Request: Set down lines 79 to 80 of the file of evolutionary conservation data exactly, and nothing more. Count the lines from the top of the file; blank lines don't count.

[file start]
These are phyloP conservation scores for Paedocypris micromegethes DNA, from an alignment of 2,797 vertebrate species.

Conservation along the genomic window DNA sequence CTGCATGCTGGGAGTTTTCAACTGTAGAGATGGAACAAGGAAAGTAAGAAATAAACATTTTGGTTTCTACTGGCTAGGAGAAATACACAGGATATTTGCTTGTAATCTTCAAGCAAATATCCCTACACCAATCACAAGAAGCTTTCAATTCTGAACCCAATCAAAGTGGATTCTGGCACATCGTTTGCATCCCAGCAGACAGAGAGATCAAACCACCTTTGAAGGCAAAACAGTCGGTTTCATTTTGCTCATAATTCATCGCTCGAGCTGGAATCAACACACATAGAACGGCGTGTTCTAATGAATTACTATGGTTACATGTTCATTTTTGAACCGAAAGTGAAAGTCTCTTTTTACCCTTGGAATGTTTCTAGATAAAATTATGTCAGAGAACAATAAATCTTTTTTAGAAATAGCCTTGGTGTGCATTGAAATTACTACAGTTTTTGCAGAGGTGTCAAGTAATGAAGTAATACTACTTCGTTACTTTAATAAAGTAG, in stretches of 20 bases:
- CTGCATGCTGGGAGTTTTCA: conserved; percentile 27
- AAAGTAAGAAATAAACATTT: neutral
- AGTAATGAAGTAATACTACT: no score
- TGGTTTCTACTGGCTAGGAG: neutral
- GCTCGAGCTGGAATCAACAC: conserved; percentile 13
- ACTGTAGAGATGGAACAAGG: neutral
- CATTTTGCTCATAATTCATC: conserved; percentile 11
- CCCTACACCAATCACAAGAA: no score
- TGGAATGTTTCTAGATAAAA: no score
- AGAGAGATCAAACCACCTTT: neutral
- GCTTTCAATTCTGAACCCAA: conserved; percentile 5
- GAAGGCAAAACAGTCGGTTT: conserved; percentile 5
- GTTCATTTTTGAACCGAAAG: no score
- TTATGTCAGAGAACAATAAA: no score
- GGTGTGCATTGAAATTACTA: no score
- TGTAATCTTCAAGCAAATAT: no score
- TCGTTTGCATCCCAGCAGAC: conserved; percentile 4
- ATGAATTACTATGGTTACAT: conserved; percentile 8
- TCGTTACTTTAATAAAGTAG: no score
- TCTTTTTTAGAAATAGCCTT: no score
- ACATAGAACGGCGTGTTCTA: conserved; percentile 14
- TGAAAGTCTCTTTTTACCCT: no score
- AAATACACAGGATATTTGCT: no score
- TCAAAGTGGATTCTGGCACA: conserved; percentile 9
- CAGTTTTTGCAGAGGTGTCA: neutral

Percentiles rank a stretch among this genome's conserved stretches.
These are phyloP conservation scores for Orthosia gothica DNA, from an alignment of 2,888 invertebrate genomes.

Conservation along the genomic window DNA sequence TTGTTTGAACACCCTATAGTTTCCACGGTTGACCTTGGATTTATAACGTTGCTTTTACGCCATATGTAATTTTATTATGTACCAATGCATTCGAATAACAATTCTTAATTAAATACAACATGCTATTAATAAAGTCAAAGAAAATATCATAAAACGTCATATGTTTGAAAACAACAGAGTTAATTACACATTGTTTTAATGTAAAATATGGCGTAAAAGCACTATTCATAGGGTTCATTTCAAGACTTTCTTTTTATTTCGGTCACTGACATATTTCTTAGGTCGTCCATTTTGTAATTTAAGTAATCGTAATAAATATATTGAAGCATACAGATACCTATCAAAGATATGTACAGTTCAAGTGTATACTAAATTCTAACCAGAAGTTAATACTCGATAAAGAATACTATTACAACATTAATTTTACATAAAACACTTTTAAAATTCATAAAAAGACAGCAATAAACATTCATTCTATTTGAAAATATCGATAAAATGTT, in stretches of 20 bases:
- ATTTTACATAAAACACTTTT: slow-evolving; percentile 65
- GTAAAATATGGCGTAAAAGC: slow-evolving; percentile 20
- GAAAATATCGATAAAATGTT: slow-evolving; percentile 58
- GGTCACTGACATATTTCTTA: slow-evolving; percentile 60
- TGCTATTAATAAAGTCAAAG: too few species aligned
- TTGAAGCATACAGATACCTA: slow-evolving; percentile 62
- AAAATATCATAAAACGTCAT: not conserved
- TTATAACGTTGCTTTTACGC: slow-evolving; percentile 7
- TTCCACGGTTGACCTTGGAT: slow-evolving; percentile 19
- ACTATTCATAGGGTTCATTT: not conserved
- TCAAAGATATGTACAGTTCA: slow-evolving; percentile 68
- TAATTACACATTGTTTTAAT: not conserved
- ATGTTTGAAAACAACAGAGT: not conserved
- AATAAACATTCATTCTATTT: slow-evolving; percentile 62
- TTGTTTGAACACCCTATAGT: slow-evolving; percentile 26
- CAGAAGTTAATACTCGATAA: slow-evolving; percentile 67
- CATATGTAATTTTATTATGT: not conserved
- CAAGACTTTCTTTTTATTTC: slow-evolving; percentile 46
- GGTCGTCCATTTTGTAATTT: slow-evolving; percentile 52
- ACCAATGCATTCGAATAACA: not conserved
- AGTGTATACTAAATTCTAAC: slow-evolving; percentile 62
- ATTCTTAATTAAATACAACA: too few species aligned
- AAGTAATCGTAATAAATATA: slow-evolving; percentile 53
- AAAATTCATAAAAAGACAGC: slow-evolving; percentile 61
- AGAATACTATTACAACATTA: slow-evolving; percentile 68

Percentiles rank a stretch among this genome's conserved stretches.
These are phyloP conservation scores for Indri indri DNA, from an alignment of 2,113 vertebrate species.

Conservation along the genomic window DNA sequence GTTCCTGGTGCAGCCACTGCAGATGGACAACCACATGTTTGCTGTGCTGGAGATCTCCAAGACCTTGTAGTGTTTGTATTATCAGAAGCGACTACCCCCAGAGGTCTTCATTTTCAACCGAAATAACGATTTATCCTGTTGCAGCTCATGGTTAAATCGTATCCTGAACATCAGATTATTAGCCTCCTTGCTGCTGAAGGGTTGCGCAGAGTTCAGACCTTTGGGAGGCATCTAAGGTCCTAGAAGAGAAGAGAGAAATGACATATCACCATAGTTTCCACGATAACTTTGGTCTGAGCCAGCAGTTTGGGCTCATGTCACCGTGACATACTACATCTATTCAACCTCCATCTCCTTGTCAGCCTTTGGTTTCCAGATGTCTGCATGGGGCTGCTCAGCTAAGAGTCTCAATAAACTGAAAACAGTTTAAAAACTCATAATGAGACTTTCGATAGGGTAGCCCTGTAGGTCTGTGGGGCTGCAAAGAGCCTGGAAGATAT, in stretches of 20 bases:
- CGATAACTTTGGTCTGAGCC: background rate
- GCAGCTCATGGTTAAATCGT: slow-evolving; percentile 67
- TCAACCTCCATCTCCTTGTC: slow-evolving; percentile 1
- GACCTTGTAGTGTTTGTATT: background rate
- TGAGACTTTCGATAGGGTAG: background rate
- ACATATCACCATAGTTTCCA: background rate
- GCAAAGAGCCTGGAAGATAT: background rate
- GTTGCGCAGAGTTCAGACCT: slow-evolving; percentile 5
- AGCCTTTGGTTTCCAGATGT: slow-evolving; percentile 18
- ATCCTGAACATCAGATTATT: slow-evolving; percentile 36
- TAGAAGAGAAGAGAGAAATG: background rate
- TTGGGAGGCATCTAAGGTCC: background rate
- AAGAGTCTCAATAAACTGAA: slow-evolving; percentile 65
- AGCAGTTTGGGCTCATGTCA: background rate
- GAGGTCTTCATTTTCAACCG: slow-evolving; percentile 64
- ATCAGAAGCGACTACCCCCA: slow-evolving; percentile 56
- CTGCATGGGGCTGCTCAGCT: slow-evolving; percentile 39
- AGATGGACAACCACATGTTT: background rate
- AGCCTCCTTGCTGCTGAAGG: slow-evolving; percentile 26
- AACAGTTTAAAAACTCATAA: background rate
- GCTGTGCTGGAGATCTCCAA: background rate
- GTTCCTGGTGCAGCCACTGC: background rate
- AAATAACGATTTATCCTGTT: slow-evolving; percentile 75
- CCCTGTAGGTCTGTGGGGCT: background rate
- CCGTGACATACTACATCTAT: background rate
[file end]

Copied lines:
- GCTGTGCTGGAGATCTCCAA: background rate
- GTTCCTGGTGCAGCCACTGC: background rate